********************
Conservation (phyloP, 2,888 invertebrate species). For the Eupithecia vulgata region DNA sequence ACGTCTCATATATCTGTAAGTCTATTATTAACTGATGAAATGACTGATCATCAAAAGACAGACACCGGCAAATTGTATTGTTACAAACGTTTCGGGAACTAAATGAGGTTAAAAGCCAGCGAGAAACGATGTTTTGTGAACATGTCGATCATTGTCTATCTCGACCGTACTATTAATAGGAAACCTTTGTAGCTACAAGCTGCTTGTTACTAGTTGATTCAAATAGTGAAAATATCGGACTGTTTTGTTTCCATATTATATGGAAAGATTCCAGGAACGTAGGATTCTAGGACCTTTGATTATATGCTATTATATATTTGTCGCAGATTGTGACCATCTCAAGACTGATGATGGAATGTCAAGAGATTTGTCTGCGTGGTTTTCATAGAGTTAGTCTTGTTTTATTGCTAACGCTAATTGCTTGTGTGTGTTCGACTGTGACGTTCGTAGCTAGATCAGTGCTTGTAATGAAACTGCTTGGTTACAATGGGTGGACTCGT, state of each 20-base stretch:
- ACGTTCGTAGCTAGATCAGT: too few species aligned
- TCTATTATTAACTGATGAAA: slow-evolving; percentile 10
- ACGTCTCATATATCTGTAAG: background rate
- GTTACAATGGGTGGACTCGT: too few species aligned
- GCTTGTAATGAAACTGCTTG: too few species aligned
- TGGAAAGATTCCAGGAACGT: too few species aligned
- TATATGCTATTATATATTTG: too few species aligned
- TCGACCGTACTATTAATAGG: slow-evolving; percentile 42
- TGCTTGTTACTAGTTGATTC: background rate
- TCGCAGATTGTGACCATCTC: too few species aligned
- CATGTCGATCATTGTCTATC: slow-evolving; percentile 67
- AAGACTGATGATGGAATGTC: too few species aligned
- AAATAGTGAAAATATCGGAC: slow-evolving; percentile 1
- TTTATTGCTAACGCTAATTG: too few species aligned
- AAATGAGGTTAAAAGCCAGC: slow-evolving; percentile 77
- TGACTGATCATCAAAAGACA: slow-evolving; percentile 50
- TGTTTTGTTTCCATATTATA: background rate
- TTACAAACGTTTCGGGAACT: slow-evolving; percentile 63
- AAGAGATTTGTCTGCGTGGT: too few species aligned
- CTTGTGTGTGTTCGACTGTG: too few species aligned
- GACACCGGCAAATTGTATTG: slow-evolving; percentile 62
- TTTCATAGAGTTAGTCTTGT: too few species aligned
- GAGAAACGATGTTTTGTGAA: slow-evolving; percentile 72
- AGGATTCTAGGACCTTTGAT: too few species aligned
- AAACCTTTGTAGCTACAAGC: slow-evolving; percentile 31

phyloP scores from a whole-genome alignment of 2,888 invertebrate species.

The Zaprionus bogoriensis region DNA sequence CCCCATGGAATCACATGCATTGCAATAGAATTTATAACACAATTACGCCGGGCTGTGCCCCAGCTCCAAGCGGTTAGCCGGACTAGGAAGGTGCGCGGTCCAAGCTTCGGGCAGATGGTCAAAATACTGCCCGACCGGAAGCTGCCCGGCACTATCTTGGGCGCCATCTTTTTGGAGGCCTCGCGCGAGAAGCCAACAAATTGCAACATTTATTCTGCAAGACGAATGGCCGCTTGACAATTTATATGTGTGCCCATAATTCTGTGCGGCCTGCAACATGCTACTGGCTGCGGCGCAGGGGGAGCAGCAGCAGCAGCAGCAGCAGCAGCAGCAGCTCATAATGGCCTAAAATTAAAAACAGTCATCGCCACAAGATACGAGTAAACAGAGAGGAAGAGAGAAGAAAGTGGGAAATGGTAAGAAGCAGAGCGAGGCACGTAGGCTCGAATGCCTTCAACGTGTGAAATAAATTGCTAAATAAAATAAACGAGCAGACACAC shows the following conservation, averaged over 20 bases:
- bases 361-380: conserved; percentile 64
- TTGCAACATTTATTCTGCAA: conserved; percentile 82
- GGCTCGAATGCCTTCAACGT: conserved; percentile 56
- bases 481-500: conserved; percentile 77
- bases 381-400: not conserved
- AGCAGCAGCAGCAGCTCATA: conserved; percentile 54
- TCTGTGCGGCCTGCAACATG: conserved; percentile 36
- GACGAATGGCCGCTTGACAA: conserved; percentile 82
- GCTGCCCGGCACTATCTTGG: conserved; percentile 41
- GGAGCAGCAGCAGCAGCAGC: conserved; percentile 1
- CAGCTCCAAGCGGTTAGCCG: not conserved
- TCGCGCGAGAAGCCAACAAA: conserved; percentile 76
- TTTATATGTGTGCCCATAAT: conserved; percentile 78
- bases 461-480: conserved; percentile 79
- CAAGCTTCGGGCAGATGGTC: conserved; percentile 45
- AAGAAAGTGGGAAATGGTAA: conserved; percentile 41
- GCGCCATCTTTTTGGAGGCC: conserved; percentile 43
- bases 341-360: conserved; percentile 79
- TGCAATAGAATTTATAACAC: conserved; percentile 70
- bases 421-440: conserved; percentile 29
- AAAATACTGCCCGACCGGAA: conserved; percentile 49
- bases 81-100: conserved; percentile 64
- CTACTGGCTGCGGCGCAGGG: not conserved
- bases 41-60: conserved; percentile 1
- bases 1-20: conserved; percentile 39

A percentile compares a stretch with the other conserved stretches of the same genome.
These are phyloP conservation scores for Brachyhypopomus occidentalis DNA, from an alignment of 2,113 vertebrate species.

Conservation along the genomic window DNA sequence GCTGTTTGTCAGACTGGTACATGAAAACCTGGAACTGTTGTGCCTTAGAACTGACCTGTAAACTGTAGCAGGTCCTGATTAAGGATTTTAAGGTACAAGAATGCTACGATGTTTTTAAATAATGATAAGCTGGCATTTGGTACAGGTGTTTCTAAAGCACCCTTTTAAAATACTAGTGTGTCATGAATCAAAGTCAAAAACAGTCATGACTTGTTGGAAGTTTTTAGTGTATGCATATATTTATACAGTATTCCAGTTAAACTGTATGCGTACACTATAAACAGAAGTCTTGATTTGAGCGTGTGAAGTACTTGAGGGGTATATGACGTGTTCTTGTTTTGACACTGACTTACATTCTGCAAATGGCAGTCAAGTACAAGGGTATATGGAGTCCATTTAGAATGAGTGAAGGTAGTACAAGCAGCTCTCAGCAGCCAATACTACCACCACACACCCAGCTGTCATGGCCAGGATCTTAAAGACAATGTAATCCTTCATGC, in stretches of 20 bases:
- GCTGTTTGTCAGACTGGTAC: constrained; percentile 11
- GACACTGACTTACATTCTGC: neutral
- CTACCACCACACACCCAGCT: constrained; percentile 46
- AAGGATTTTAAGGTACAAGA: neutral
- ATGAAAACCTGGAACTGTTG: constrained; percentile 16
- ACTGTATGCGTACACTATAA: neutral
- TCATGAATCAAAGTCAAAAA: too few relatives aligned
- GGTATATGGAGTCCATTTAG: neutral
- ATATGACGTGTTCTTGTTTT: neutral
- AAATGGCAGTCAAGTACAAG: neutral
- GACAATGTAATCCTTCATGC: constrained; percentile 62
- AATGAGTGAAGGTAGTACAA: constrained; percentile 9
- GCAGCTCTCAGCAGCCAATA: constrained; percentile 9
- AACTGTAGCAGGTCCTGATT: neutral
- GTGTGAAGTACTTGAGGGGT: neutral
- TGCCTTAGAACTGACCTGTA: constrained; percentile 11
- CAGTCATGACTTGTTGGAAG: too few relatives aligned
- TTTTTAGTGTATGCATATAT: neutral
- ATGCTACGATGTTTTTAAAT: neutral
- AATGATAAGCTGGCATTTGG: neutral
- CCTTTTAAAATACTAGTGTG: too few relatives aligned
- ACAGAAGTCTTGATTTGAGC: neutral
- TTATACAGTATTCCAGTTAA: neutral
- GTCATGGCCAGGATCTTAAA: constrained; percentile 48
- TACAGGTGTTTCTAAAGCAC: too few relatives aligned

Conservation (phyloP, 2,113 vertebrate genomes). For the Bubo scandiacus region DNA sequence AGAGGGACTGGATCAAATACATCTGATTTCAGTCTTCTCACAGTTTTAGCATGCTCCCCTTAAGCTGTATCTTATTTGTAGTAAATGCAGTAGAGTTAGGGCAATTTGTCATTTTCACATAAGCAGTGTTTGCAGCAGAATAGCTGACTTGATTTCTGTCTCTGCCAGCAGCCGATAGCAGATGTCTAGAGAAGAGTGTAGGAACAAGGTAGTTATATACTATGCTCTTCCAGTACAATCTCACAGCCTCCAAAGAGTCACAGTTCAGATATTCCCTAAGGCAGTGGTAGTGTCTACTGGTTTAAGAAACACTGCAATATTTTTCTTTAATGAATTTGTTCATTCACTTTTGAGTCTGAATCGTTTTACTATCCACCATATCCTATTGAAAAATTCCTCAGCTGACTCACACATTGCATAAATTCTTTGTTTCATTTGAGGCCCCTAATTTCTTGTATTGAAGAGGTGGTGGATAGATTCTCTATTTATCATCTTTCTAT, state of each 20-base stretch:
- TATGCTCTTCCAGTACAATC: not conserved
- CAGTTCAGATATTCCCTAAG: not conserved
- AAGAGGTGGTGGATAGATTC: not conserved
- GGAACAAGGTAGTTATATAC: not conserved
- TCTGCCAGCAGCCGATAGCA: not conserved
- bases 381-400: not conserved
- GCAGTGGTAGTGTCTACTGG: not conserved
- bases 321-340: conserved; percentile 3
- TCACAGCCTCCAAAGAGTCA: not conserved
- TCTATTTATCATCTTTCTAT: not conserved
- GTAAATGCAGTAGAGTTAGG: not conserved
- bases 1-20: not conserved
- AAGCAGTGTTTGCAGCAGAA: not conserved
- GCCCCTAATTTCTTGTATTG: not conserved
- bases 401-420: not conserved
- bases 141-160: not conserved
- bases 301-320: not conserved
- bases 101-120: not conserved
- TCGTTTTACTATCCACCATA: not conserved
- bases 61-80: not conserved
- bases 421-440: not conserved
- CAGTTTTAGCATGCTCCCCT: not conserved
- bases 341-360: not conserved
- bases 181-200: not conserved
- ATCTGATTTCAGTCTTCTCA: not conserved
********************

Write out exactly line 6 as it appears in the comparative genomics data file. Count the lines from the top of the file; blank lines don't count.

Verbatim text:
- GCTTGTAATGAAACTGCTTG: too few species aligned